The successful launch of the six-meter tall, deep blue and white Vikram-S rocket in November 2022 was a milestone for the space sector in India. It was the first launch of a spacecraft entirely designed and built by the private sector. The 545 kg rocket carrying three customer payloads was launched at ISRO’s launch site at Sriharikota in Andhra Pradesh.
The Skyroot that launched Vikram-S, named after Vikram Sarabhai, is a start-up in Hyderabad. It used 3D printing technology to build its thrusters and carbon fibre to build its motor casing – all cutting-edge technologies. Powered by a Kalam 80 engine, after launch the rocket soared to a distance of 89.5 km from Earth within minutes.
Self-reliant in space tech
The public sector ISRO ensured India a place as a space exploring nation, making it self-reliant in space technology and built up a reputation for low-cost space research. However, revenues from the space economy were about $10 billion, only about 2% of the global $440 billion. Private sector participation in the space sector was only as suppliers to ISRO.
In 2020, the Government opened up the space sector in India for private companies allowing them to build rockets and satellites as part of the ‘Prarambh’ mission. Private companies could not only build rockets and satellites, but launch them also. As part of the new policy, ISRO is to allow use of its facilities by private companies. To regulate and coordinate the private sector launches and other space activities, the Indian National Space Promotion and Authorization Centre (IN-SPACe) has been set up.
The launch of Vikram -S, has opened the doors for a new era in space activities in the country. The applicants that want to enter this sector are growing – about 68 firms want to make payloads, 30 want to make rockets and their components and 57 want to make ground stations or use space derived data in various activities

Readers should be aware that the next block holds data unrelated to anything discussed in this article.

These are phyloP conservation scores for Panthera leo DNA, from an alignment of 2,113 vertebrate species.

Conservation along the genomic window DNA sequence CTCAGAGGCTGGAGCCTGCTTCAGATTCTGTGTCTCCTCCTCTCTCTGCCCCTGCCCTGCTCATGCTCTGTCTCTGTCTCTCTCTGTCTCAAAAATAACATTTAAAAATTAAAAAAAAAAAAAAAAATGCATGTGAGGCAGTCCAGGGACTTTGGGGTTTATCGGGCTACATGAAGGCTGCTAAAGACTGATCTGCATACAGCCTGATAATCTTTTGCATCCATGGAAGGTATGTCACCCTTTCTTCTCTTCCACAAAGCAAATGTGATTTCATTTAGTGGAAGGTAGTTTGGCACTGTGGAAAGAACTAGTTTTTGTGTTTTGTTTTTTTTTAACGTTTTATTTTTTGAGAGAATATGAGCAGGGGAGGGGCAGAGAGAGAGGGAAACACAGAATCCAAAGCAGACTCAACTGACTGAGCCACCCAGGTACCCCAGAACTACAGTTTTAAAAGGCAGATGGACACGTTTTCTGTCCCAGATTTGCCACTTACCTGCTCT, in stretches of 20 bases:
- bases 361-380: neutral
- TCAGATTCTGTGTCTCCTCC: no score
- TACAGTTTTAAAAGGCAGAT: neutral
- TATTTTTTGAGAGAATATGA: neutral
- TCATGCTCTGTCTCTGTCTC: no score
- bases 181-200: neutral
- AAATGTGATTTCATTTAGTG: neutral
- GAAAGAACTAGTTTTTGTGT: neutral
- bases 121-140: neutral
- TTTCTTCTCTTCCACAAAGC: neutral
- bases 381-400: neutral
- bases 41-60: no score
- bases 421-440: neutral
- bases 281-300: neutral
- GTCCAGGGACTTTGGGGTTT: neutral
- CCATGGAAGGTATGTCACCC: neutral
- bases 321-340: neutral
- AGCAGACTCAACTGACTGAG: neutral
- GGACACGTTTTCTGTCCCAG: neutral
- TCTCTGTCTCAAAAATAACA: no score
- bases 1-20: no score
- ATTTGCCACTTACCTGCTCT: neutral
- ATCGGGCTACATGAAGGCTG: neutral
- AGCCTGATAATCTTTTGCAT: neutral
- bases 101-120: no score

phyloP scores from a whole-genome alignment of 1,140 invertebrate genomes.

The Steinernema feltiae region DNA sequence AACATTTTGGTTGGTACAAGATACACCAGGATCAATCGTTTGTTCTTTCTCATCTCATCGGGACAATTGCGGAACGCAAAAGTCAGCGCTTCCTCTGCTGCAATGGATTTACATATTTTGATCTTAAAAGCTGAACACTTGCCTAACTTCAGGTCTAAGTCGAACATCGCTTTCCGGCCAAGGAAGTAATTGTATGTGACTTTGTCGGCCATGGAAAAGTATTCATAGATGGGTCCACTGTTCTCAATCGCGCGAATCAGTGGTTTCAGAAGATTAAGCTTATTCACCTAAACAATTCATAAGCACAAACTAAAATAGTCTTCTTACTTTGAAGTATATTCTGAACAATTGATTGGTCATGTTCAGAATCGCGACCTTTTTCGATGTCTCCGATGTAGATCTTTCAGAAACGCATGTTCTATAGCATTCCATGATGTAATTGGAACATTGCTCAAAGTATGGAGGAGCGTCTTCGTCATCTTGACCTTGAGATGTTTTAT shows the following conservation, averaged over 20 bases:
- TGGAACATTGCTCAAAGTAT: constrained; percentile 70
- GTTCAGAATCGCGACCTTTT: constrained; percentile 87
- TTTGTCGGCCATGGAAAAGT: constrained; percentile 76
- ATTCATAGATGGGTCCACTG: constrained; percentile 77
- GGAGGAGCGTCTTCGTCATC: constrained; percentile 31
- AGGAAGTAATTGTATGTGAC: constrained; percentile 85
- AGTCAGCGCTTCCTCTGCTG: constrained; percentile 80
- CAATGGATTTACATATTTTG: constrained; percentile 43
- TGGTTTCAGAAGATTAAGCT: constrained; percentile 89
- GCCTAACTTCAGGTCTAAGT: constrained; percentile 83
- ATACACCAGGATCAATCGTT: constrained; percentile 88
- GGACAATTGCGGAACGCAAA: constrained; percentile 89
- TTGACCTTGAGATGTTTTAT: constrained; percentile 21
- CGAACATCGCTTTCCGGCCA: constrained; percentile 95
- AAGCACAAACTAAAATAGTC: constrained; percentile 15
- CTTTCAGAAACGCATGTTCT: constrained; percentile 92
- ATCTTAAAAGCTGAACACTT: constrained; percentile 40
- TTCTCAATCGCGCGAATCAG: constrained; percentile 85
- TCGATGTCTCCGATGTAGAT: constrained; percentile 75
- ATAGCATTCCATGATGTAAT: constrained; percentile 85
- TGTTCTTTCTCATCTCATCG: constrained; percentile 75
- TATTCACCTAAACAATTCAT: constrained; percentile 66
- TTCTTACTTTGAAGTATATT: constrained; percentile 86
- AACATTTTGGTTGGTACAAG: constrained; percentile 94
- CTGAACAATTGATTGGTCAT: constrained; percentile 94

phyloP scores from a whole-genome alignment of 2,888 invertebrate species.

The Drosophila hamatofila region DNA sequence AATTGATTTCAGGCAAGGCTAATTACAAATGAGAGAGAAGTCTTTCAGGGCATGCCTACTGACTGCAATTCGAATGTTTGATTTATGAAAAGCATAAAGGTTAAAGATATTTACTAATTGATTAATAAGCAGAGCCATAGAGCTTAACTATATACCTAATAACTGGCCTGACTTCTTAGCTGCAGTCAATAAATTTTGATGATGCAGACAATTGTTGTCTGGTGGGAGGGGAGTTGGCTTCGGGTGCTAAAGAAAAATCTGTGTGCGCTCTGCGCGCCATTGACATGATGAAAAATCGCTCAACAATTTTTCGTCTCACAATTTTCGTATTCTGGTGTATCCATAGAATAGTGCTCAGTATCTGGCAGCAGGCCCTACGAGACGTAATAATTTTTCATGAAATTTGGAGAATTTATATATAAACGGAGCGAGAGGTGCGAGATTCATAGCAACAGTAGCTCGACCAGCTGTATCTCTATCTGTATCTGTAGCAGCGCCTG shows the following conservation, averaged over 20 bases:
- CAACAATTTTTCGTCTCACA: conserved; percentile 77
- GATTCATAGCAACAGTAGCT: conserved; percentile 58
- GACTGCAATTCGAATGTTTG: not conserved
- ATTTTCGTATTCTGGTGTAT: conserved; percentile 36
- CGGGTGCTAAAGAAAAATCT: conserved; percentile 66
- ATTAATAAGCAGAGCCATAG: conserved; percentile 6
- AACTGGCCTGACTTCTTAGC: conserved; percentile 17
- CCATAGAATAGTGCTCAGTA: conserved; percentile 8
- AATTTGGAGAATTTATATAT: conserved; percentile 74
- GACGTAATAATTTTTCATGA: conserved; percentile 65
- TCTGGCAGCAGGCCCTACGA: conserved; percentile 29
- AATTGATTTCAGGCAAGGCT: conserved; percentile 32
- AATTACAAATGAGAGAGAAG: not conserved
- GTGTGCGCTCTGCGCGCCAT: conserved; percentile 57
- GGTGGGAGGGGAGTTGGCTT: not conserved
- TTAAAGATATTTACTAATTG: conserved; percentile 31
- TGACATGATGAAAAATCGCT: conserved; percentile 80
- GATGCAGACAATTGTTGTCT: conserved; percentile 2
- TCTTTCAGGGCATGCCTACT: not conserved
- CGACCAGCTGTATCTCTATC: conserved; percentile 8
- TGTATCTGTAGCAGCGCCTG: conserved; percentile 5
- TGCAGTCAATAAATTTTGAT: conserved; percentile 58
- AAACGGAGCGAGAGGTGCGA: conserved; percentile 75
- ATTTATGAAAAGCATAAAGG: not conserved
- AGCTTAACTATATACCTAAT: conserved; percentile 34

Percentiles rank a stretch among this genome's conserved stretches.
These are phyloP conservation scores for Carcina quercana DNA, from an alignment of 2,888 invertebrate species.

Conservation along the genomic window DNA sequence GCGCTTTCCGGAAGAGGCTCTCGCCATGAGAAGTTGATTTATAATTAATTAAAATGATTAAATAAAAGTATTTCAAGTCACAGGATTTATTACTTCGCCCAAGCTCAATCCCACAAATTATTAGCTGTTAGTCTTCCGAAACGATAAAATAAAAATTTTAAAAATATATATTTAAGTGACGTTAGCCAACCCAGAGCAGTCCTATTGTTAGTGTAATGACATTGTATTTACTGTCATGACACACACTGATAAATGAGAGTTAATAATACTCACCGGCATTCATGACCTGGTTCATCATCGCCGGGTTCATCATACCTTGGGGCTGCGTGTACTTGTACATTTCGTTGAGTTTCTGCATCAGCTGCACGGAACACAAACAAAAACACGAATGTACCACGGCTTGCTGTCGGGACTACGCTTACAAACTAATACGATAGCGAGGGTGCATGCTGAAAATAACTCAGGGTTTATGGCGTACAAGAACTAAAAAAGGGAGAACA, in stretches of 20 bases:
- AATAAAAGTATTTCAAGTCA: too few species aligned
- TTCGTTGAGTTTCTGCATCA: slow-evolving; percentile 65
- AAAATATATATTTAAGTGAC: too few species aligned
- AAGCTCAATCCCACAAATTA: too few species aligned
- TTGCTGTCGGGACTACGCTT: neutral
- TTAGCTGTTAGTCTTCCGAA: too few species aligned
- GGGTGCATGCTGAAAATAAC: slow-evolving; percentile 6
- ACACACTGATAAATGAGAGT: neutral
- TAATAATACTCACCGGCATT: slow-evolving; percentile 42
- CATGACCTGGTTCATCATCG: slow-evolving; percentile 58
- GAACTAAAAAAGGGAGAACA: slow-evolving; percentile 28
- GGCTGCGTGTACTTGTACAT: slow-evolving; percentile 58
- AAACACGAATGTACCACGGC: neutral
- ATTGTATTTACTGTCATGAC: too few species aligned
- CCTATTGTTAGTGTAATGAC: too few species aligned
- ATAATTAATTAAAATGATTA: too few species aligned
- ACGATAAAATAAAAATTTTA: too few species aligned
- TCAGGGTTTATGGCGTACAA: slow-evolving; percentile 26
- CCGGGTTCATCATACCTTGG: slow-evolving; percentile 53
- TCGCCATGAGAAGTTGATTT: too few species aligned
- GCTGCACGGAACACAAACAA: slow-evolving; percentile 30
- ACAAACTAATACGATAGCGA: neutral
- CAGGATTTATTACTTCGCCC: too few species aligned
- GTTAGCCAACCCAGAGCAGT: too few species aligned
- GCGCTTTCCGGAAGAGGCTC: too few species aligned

Start-ups are brimming
The start-up sector is brimming in the space arena. Nearly 101 start-ups in the space sector have registered since 2020. And interest is also from overseas with some of the world’s largest companies looking to take advantage of India’s expertise in software and data analysis, coupled with low costs. To compete globally the Indian players would need to be cost-effective and build reusable rockets. The exciting developments in the space arena is a whole new chapter opening for the young people of the country.
Since Vikram-S, ISRO has launched eight nano satellites built by the private sector in India and abroad at the end of last of month. According to data, there are around 4,550 man-made satellites in Earth’s orbit. At least 50,000 satellites are expected to be launched in the next 10 years. The orbit and space above Earth are gradually going to become a crowded highway. There are concerns about the carbon footprint of space vehicles in the stratosphere. Space has traditionally been the domain of sovereign nations; now there would be a need to relook at the terms of engagement with the arrival of nonsovereign players in space exploration and tourism.
(The views expressed are personal)
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